Scientists have found evidence of what might have once been the largest terrestrial hunter in Europe, thanks to a fossil discovery on an island off the south coast of England.
Paleontologists suspect the remains of a huge two-legged carnivore, recently unearthed on the Isle of Wight, might be the largest theropod discovered on the continent to date.
The only rival is a possible megalosaurid known from an unpublished description of a large vertebra uncovered in the Jurassic geology of France.
Theropods were a dominant clade of dinosaurs that included tyrannosaurs, megalosaurs, velociraptors, and spinosaurs. During the Early Jurassic, these ancient creatures were the only large, land-based carnivores around, and Spinosauruses were probably the longest and largest of the lot.
In the ancient river beds of northern Africa, Spinosaurus fossils can reach epic proportions, indicating a body length of more than 15 meters (49 feet) and a body mass over 13 metric tons.
"This was a huge animal, exceeding 10 m in length, and judging from some of the dimensions, probably represents the largest predatory dinosaur ever found in Europe," says paleontologist Chris Barker from the University of Southampton.
"It's just a shame it's only known from such scant material."
Spinosaurus fossils are incredibly rare. Only three suspected species have been found so far on the Isle of Wight, and they were only discovered in the last couple of years.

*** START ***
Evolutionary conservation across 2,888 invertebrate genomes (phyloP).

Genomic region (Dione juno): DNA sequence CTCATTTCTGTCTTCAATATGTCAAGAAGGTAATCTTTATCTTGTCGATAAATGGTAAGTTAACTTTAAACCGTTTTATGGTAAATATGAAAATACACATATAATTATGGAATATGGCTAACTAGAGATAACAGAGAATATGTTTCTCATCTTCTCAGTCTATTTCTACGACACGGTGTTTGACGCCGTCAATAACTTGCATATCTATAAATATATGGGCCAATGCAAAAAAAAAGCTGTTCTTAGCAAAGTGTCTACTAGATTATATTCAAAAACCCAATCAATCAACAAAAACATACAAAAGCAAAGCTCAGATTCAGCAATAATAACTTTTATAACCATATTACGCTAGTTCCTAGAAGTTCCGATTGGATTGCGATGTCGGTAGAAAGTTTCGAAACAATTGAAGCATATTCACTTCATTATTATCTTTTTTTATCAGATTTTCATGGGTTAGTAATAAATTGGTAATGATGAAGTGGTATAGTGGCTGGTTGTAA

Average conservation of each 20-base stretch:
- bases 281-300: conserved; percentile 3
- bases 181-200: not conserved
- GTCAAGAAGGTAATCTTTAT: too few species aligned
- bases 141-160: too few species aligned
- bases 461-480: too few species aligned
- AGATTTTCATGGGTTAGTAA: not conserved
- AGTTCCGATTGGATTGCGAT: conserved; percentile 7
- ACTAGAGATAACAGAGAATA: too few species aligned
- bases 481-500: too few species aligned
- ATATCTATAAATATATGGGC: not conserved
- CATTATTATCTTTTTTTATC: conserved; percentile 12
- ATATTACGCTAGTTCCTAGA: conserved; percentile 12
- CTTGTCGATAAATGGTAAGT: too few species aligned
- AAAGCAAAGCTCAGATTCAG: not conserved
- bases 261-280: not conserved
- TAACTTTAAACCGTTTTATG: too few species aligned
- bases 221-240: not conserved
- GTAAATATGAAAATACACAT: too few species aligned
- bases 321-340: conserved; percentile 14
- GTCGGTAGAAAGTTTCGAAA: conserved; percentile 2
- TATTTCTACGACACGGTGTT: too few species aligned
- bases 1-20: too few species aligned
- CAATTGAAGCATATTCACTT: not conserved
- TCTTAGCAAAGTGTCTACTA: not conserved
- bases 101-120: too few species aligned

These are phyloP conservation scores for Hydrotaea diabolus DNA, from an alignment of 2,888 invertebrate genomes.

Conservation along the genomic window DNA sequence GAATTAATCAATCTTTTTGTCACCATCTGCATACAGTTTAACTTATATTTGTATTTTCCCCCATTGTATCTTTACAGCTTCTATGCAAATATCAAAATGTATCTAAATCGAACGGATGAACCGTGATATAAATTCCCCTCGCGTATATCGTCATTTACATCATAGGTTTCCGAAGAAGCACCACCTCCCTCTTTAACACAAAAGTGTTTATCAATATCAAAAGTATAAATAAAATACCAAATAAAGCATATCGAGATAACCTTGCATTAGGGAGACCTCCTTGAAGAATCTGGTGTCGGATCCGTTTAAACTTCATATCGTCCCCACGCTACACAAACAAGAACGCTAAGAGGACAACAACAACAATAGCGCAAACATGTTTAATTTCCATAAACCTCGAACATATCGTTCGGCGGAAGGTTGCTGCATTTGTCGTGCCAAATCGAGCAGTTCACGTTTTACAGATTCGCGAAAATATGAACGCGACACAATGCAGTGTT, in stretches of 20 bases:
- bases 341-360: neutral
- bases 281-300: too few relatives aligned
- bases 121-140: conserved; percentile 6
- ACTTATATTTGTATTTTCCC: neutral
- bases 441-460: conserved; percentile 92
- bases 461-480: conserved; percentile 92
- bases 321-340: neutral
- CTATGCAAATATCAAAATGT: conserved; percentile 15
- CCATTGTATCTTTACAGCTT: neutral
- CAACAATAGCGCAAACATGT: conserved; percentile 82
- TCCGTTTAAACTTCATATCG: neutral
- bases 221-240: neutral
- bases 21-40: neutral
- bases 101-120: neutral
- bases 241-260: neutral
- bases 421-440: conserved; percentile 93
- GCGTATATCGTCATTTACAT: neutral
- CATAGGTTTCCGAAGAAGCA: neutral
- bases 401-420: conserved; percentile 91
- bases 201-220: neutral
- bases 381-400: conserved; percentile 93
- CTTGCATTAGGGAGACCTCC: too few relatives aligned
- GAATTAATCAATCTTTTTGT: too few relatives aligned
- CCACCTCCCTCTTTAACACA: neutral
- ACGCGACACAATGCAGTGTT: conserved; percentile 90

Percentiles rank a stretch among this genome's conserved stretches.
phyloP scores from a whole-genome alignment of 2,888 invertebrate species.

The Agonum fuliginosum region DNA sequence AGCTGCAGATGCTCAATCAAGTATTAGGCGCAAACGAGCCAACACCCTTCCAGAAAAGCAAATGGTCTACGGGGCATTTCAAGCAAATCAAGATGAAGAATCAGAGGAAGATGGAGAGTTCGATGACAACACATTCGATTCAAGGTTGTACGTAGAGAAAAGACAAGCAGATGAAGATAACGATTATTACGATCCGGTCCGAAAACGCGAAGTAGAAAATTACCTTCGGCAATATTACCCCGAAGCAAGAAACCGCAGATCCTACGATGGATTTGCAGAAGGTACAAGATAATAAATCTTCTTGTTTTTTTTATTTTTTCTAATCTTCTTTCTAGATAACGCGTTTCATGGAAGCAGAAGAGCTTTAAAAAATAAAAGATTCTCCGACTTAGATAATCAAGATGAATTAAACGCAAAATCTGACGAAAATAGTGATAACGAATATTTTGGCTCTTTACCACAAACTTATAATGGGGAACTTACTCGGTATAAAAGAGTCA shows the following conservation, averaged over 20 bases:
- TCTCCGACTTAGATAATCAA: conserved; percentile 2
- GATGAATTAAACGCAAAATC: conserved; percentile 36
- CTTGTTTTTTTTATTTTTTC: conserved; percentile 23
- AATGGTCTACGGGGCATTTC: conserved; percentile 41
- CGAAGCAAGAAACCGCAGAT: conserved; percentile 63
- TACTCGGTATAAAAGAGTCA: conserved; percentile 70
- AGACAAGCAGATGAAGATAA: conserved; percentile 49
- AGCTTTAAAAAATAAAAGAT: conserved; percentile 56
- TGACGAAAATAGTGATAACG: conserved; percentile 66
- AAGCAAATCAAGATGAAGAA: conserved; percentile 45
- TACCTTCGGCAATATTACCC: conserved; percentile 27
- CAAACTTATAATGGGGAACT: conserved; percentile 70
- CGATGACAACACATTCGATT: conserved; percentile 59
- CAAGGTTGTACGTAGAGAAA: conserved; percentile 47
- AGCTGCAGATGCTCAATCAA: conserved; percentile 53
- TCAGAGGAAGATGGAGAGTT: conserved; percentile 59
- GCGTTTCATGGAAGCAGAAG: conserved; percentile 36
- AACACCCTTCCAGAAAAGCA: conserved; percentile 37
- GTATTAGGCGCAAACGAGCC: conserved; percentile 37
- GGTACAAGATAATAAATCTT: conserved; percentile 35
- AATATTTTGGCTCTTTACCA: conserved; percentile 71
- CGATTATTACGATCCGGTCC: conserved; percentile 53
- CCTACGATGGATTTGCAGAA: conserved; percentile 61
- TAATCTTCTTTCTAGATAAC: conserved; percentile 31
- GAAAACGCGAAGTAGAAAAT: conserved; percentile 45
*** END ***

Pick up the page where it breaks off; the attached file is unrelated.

Barker and his colleagues suspect their latest discovery on the southwest coast is its own distinct species, although it's hard to say with such limited remains.
The bones from the dinosaur's pelvis and tail indicate it was enormous, and the webbing on its vertebra are suggestive of the Spinosaurus genus.
The environment in which the fossils were found also aligns with what we know of Spinosauruses. The rock the fossil was buried in is all that remains of a once sandy lagoon, in which the predator probably fished.
If the dinosaur was anything like other spinosaurs at the time, it might even have been a capable swimmer.
For now, the authors have tentatively named the dinosaur the "White Rock spinosaurid" for its suspected clade and the sandstone it was found in. But whether or not the remains belong to an unknown spinosaurid or another impressively large theropod remains up for debate.
"Because it's only known from fragments at the moment, we haven't given it a formal scientific name," says vertebrate paleontologist Darren Naish from the University of Southampton.
"We hope that additional remains will turn up in time."
The study was published in PeerJ.